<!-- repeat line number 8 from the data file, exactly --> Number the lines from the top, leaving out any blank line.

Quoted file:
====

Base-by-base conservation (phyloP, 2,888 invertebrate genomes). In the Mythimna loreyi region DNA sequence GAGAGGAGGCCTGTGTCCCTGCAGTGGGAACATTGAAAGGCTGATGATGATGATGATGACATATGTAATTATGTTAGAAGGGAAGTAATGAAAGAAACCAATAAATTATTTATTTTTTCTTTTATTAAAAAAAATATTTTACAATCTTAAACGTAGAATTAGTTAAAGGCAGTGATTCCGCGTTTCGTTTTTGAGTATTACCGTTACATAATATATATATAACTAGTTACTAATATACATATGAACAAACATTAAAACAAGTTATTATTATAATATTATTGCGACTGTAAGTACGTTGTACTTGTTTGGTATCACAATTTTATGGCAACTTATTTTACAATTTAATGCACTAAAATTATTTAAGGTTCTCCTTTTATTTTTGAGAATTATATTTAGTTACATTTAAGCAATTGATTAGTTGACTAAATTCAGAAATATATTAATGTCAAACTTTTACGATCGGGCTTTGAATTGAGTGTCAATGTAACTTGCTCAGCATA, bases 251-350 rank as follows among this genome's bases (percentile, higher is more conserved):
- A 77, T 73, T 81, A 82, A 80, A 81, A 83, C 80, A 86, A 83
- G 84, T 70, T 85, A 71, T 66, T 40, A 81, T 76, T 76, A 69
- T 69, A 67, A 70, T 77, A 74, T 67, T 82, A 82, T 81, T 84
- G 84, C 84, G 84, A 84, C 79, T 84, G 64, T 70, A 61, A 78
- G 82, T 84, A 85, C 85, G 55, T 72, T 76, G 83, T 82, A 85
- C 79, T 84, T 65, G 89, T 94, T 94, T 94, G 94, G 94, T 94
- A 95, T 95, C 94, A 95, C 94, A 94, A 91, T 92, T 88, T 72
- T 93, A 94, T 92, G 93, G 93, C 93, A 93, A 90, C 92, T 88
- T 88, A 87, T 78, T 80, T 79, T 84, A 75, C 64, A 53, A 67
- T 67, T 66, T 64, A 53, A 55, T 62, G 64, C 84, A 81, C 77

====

- A 95, T 95, C 94, A 95, C 94, A 94, A 91, T 92, T 88, T 72